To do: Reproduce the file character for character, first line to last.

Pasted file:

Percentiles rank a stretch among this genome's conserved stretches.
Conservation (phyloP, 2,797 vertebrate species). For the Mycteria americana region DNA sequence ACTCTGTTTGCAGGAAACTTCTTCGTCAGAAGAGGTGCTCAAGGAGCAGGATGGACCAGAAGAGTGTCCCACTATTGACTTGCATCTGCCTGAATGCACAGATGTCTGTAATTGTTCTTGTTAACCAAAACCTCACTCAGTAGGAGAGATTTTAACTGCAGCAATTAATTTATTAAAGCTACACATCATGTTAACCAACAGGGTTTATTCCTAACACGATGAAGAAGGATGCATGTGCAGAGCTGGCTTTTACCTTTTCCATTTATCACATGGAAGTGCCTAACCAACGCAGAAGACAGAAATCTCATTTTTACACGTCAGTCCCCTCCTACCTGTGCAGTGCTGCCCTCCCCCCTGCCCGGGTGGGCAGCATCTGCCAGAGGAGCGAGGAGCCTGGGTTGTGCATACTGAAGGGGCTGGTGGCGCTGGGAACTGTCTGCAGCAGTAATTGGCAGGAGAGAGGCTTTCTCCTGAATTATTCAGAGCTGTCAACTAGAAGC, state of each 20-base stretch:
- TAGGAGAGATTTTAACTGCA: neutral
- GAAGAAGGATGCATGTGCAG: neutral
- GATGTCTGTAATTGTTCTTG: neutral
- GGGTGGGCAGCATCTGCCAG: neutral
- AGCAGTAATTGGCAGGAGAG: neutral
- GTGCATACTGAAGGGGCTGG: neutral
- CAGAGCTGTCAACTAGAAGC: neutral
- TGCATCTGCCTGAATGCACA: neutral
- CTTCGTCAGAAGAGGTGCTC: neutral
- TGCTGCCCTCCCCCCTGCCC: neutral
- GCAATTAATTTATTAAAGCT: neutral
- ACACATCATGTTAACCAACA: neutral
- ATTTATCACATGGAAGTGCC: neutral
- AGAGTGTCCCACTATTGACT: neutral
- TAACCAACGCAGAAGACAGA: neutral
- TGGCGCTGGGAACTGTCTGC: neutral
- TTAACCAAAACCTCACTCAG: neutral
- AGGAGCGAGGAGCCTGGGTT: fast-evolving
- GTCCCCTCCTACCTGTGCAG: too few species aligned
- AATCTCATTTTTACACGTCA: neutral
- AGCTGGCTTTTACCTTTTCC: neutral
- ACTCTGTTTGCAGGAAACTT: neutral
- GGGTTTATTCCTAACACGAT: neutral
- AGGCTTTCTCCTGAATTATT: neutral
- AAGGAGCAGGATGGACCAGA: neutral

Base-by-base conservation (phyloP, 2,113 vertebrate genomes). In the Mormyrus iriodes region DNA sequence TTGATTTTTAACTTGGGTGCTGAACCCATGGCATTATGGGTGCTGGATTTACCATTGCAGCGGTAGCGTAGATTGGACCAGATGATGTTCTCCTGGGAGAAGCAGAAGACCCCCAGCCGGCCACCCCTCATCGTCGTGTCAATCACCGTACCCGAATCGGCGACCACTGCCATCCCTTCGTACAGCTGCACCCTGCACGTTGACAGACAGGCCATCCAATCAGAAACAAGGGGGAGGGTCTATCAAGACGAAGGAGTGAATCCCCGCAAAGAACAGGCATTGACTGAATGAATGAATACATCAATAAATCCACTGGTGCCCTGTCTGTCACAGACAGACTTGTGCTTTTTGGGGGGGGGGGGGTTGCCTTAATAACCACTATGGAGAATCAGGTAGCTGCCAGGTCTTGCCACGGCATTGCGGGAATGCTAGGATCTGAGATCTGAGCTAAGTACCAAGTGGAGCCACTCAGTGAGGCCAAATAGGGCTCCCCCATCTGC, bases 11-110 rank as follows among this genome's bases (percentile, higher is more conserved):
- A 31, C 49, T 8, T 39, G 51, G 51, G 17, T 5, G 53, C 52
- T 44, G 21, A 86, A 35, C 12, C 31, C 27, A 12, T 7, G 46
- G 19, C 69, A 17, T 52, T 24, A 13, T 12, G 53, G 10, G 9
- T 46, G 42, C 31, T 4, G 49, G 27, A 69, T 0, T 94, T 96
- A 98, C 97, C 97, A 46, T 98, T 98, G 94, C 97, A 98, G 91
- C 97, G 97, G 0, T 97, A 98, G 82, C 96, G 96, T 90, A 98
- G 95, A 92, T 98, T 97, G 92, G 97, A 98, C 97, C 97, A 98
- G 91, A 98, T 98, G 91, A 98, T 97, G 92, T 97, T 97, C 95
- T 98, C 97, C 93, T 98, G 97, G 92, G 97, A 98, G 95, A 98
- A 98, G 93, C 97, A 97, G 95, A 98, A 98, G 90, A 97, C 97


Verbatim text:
Percentiles rank a stretch among this genome's conserved stretches.
Conservation (phyloP, 2,797 vertebrate species). For the Mycteria americana region DNA sequence ACTCTGTTTGCAGGAAACTTCTTCGTCAGAAGAGGTGCTCAAGGAGCAGGATGGACCAGAAGAGTGTCCCACTATTGACTTGCATCTGCCTGAATGCACAGATGTCTGTAATTGTTCTTGTTAACCAAAACCTCACTCAGTAGGAGAGATTTTAACTGCAGCAATTAATTTATTAAAGCTACACATCATGTTAACCAACAGGGTTTATTCCTAACACGATGAAGAAGGATGCATGTGCAGAGCTGGCTTTTACCTTTTCCATTTATCACATGGAAGTGCCTAACCAACGCAGAAGACAGAAATCTCATTTTTACACGTCAGTCCCCTCCTACCTGTGCAGTGCTGCCCTCCCCCCTGCCCGGGTGGGCAGCATCTGCCAGAGGAGCGAGGAGCCTGGGTTGTGCATACTGAAGGGGCTGGTGGCGCTGGGAACTGTCTGCAGCAGTAATTGGCAGGAGAGAGGCTTTCTCCTGAATTATTCAGAGCTGTCAACTAGAAGC, state of each 20-base stretch:
- TAGGAGAGATTTTAACTGCA: neutral
- GAAGAAGGATGCATGTGCAG: neutral
- GATGTCTGTAATTGTTCTTG: neutral
- GGGTGGGCAGCATCTGCCAG: neutral
- AGCAGTAATTGGCAGGAGAG: neutral
- GTGCATACTGAAGGGGCTGG: neutral
- CAGAGCTGTCAACTAGAAGC: neutral
- TGCATCTGCCTGAATGCACA: neutral
- CTTCGTCAGAAGAGGTGCTC: neutral
- TGCTGCCCTCCCCCCTGCCC: neutral
- GCAATTAATTTATTAAAGCT: neutral
- ACACATCATGTTAACCAACA: neutral
- ATTTATCACATGGAAGTGCC: neutral
- AGAGTGTCCCACTATTGACT: neutral
- TAACCAACGCAGAAGACAGA: neutral
- TGGCGCTGGGAACTGTCTGC: neutral
- TTAACCAAAACCTCACTCAG: neutral
- AGGAGCGAGGAGCCTGGGTT: fast-evolving
- GTCCCCTCCTACCTGTGCAG: too few species aligned
- AATCTCATTTTTACACGTCA: neutral
- AGCTGGCTTTTACCTTTTCC: neutral
- ACTCTGTTTGCAGGAAACTT: neutral
- GGGTTTATTCCTAACACGAT: neutral
- AGGCTTTCTCCTGAATTATT: neutral
- AAGGAGCAGGATGGACCAGA: neutral

Base-by-base conservation (phyloP, 2,113 vertebrate genomes). In the Mormyrus iriodes region DNA sequence TTGATTTTTAACTTGGGTGCTGAACCCATGGCATTATGGGTGCTGGATTTACCATTGCAGCGGTAGCGTAGATTGGACCAGATGATGTTCTCCTGGGAGAAGCAGAAGACCCCCAGCCGGCCACCCCTCATCGTCGTGTCAATCACCGTACCCGAATCGGCGACCACTGCCATCCCTTCGTACAGCTGCACCCTGCACGTTGACAGACAGGCCATCCAATCAGAAACAAGGGGGAGGGTCTATCAAGACGAAGGAGTGAATCCCCGCAAAGAACAGGCATTGACTGAATGAATGAATACATCAATAAATCCACTGGTGCCCTGTCTGTCACAGACAGACTTGTGCTTTTTGGGGGGGGGGGGGTTGCCTTAATAACCACTATGGAGAATCAGGTAGCTGCCAGGTCTTGCCACGGCATTGCGGGAATGCTAGGATCTGAGATCTGAGCTAAGTACCAAGTGGAGCCACTCAGTGAGGCCAAATAGGGCTCCCCCATCTGC, bases 11-110 rank as follows among this genome's bases (percentile, higher is more conserved):
- A 31, C 49, T 8, T 39, G 51, G 51, G 17, T 5, G 53, C 52
- T 44, G 21, A 86, A 35, C 12, C 31, C 27, A 12, T 7, G 46
- G 19, C 69, A 17, T 52, T 24, A 13, T 12, G 53, G 10, G 9
- T 46, G 42, C 31, T 4, G 49, G 27, A 69, T 0, T 94, T 96
- A 98, C 97, C 97, A 46, T 98, T 98, G 94, C 97, A 98, G 91
- C 97, G 97, G 0, T 97, A 98, G 82, C 96, G 96, T 90, A 98
- G 95, A 92, T 98, T 97, G 92, G 97, A 98, C 97, C 97, A 98
- G 91, A 98, T 98, G 91, A 98, T 97, G 92, T 97, T 97, C 95
- T 98, C 97, C 93, T 98, G 97, G 92, G 97, A 98, G 95, A 98
- A 98, G 93, C 97, A 97, G 95, A 98, A 98, G 90, A 97, C 97